Ari Melber, MSNBC chief legal correspondent, talks with Rachel Maddow about his interview with Supreme Court Justice Stephen Breyer and the fascinating...
All kinds of awesome was on display this week when Justice Stephen Breyer appeared as a guest on The Late Show With Stephen Colbert—ostensibly to showcase his new book, The Court and the World. Which they didn’t get around to discussing, at all. Show More Summary
Supreme Court Justice Stephen Breyer took a break from the courtroom to promote his new book on “The Late Show with Stephen Colbert”. The book was only briefly mentioned but Colbert took the opportunity to gain insight regarding various court-related issues, including why cameras are still banned in the highest federal court in the United [...]Show More Summary
Appearing on “The Late Show with Stephen Colbert,” Justice Stephen Breyer on Monday suggested that if cameras were allowed into the Supreme Court, viewing Americans might get a distorted impression of the cases being argued.
Supreme Court Justice Stephen Breyer made a rare stop at "The Late Show With Stephen Colbert" on Monday to promote his new book, but instead the host got him to talk shop about a range of other things. “Normally Breyer sits next to Clarence...Show More Summary
Stephen Colbert pointedly asked Justice Stephen Breyer why U.S. Supreme Court proceedings are not recorded for the public. “The Supreme Court is about the last place in America where I couldn’t bring my camera crew in to shoot what the government is doing, to get video of what the...
U.S. Supreme Court Justice Stephen Breyer appeared on late night television Monday to promote his new book, but he ended up answering questions about cameras in the court and the collegiality of the justices. About a minute into the interview, Colbert asked Breyer why the court is "the last place where I couldn't bring my camera crew" to let the... Show More Summary
Should the Supreme Court care that other countries have abolished the death penalty? That looming question animates Justice Stephen Breyer’s “The Court and the World,” a brisk but academic book that argues that it is relevant for the nation’s top judges to consider what other countries’ legal systems have decided when faced with difficult issues.…
Supreme Court Justice Stephen Breyer has no plans to step down from the bench anytime soon. The 77-year-old member of the court's liberal wing discussed his life, legacy and eventual retirement in an interview with CBS's Jan Crawford published Sunday. "Do you think about retiring?" Crawford asked. Show More Summary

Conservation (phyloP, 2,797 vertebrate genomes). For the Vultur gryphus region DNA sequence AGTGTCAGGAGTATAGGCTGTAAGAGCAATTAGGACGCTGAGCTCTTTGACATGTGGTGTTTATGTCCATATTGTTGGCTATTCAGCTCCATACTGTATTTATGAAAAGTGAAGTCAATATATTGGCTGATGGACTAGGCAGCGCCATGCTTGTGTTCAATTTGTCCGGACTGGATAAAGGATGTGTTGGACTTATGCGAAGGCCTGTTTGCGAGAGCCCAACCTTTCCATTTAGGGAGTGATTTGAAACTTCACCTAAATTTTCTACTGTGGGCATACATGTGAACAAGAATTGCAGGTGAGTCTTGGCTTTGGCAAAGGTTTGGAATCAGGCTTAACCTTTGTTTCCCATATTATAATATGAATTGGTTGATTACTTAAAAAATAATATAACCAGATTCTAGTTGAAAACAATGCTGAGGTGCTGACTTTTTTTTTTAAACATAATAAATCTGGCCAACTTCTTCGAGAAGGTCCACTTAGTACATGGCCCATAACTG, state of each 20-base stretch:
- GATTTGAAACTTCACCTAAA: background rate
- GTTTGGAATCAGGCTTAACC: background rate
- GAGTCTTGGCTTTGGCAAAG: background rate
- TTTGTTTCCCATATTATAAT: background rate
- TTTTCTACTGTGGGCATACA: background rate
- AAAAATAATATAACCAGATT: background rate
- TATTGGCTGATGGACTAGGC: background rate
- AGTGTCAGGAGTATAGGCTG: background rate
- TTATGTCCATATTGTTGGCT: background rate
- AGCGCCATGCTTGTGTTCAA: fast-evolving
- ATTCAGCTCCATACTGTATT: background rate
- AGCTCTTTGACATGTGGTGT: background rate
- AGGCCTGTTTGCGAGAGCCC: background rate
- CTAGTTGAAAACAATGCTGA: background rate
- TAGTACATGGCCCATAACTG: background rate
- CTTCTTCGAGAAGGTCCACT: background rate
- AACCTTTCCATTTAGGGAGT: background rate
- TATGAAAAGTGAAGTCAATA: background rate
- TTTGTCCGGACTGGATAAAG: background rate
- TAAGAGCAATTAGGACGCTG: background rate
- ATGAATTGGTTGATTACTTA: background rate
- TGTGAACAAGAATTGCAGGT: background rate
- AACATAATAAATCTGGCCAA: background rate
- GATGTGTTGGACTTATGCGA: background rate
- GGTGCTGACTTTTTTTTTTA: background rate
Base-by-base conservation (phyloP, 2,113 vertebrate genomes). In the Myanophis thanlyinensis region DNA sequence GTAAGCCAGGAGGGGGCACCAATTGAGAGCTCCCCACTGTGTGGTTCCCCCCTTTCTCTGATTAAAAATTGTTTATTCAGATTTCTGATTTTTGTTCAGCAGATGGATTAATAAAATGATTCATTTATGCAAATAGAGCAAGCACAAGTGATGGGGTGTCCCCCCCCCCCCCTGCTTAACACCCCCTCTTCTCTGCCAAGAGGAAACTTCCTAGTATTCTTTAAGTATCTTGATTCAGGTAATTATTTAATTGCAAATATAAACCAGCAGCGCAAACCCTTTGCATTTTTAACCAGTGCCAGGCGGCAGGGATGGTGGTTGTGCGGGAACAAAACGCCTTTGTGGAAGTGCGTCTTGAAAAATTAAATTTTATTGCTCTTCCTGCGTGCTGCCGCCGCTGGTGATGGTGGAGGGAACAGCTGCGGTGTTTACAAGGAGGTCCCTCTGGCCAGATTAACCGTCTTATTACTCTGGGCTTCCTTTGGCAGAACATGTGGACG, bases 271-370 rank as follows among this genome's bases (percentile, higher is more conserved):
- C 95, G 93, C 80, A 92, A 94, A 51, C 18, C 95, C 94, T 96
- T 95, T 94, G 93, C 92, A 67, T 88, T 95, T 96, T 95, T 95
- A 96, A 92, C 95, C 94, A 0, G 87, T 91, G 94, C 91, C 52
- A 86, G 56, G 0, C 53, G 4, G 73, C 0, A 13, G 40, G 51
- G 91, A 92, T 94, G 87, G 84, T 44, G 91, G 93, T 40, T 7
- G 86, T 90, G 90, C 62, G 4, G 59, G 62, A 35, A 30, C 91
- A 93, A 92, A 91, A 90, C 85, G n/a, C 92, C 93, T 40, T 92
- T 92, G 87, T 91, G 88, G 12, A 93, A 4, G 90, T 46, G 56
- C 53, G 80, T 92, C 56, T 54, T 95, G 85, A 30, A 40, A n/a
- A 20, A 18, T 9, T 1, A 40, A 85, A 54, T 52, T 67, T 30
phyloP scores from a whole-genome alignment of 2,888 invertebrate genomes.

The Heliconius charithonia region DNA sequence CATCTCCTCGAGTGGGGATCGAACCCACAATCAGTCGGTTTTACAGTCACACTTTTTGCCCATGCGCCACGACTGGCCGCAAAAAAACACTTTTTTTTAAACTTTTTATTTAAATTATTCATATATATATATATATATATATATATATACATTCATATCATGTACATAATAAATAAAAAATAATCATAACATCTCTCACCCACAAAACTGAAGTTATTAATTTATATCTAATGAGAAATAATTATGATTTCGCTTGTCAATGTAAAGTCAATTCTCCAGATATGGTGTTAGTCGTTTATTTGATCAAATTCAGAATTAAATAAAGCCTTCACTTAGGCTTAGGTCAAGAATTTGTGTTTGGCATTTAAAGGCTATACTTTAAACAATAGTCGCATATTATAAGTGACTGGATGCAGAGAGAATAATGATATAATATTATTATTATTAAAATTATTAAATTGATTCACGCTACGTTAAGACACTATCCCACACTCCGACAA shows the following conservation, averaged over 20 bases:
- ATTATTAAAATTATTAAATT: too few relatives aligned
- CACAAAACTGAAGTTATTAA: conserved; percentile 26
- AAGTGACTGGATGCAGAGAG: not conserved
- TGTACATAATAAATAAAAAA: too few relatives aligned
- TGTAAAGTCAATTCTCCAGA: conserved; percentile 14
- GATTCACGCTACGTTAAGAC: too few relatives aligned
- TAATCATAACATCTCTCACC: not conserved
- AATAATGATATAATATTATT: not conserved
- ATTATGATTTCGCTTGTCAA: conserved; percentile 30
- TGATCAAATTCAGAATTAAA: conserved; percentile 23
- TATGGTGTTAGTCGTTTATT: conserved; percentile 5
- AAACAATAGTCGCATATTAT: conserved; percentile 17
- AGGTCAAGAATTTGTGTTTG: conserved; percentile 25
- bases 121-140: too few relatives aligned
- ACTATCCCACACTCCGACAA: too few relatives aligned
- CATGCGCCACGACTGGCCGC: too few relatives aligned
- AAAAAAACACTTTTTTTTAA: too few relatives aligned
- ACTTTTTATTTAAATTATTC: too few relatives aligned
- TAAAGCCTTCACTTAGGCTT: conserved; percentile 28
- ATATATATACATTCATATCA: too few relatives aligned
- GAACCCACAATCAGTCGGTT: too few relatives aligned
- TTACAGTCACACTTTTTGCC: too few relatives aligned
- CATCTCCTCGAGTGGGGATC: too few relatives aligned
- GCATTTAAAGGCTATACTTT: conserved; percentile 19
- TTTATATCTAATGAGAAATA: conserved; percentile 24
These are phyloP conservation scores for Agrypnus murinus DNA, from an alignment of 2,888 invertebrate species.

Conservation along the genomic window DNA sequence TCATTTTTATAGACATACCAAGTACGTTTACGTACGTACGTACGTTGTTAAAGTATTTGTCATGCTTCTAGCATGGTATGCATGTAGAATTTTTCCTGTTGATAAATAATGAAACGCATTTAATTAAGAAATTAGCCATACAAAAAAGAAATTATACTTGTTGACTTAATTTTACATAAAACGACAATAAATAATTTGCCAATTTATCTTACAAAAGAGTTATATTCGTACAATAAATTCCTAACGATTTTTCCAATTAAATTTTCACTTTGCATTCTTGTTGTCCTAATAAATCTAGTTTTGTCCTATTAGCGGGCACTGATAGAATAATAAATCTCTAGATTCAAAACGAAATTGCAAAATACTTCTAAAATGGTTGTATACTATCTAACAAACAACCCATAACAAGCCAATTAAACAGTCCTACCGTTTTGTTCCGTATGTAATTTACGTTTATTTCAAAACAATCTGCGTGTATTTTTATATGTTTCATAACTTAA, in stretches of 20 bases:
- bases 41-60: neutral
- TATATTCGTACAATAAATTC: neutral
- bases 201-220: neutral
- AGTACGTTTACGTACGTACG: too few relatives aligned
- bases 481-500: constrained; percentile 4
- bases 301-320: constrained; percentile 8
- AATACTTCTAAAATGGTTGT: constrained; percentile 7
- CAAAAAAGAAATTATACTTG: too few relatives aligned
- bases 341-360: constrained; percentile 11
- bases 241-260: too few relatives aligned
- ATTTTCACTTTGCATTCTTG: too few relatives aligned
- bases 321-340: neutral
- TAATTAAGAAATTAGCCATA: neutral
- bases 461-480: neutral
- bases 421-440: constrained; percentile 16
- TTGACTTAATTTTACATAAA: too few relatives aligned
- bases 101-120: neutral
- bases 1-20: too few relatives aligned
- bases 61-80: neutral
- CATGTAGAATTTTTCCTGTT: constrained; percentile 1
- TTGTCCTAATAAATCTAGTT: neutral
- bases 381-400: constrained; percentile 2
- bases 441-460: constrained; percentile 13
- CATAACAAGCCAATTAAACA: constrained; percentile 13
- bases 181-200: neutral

Further illustrating how little difference there will be between CBS’s Late Show host Stephen Colbert and Comedy Central late-night host Stephen Colbert, Supreme Court Justice Stephen Breyer will be Colbert’s guest during his secondShow More Summary
Someone has taken up Justice Stephen Breyer's invitation to challenge the constitutionality of the death penalty. Breyer suggested in a dissenting opinion last month that the death penalty "very likely violates the Eight Amendment," and called for the U.S. Show More Summary
The demise of the death penalty is upon us. While the Supreme Court ruled this week to allow the continued use of a controversial lethal injection drug, Justice Stephen Breyer’s sweeping dissent invited the nation to question capital punishment’s constitutionality. Show More Summary
A Divided Court on Three Big Rulings: Supreme Court Justice Stephen Breyer (joined by Justice Ruth Bader Ginsburg) laid the groundwork for the eventual realization that capital punishment is unconstitutional, and it seems that he, like...Show More Summary
Justice Harry Blackmun got there in 1994, after twenty-four years on the bench. For Justice John Paul Stevens, it took twenty-three years. Today, after twenty-two and twenty-one years, respectively, Justices Stephen Breyer and Ruth Bader...Show More Summary
Justice Stephen Breyer made an excellent argument for the abolition of the death penalty, and an idiotic one for its unconstitutionality.
Justice Stephen Breyer took a brave, powerful stand against the machinery of death on Monday, writing that, to his mind, “the death penalty, in and of itself, now likely constitutes a legally prohibited ‘cruel and unusual punishmen[t].’...Show More Summary
The Supreme Court on Monday allowed the use of a controversial lethal injection drug in America, and Justice Stephen Breyer wrote a dissent that captured his major problem with the death penalty. From his dissent: Today's administration...Show More Summary
WASHINGTON -- Two liberals on the Supreme Court on Monday suggested that the death penalty itself may be unconstitutional, saying that it may violate the Eighth Amendment. Both Justices Stephen Breyer and Ruth Bader Ginsburg joined two...Show More Summary
WASHINGTON (Reuters) - The U.S. Supreme Court on Tuesday ruled against Cisco Systems Inc over a $64 million patent infringement verdict the tech giant is fighting. On a 6-2 vote, with Justice Stephen Breyer recused, the court threw out a ruling by the U.S. Show More Summary
Although you wouldn’t guess it from audio recordings of oral arguments, the justices of the Supreme Court get antsy. Justice Stephen Breyer swivels his balding pate, raises his eyebrows, whispers to his neighbors. Justice Elena Kagan leans forward, cocks her head, purses her lips. Show More Summary